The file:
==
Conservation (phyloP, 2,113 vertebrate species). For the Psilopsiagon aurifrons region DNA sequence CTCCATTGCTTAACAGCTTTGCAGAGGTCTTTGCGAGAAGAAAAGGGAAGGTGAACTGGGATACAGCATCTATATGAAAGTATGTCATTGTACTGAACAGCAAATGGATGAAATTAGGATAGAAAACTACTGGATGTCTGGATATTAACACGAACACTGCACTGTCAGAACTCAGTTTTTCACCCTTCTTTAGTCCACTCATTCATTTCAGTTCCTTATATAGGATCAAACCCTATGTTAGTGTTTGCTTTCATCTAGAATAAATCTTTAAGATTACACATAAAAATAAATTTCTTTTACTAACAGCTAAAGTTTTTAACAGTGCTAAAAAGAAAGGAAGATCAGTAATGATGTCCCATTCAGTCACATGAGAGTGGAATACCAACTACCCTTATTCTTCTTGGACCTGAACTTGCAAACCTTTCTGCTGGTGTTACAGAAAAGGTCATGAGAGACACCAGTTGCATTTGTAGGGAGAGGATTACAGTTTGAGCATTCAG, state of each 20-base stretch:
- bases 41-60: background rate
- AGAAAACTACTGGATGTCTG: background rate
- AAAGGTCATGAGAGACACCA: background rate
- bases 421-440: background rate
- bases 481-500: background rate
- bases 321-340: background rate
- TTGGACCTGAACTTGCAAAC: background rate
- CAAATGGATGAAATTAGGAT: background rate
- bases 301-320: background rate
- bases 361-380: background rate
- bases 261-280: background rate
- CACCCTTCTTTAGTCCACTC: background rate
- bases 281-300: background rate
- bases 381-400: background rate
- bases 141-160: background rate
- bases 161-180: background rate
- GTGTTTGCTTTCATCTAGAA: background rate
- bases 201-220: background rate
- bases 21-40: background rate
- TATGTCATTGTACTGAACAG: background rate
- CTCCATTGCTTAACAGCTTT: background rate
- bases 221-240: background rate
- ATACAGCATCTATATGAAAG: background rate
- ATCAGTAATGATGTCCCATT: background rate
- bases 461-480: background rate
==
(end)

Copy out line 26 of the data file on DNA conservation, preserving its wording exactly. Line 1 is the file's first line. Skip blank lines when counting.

- bases 461-480: background rate